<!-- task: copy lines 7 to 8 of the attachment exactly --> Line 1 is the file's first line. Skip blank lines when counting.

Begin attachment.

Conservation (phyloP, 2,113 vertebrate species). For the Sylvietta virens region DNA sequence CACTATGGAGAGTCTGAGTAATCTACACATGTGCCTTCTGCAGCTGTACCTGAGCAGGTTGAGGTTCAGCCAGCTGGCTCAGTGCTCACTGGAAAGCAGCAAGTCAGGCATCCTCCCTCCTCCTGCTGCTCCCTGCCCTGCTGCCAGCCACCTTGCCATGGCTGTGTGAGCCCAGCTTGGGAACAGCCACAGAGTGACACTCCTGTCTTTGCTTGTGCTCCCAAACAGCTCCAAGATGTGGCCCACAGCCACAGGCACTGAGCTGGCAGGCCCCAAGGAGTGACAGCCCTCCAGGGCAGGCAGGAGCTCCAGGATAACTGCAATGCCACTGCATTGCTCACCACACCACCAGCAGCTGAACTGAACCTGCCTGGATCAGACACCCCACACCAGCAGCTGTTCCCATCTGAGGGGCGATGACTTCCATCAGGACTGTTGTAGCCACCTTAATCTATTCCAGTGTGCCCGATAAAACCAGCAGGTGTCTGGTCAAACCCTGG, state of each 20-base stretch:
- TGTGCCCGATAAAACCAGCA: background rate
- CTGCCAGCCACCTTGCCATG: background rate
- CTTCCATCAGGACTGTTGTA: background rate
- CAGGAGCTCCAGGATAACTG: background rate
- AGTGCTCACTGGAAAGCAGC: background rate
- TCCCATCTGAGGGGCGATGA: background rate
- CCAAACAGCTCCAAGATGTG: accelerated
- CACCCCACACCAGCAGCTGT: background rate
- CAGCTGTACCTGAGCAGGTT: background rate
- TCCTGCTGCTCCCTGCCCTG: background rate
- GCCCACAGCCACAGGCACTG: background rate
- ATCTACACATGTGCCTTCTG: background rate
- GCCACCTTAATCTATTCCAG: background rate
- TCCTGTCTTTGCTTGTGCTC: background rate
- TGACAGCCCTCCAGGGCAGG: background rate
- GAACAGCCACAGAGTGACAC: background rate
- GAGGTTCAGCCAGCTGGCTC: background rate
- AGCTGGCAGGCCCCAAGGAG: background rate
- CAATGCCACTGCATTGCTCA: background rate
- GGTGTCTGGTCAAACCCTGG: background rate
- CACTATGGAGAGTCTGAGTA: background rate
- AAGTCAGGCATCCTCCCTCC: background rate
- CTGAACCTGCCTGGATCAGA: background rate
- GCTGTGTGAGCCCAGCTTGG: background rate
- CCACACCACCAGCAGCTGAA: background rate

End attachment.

- TCCCATCTGAGGGGCGATGA: background rate
- CCAAACAGCTCCAAGATGTG: accelerated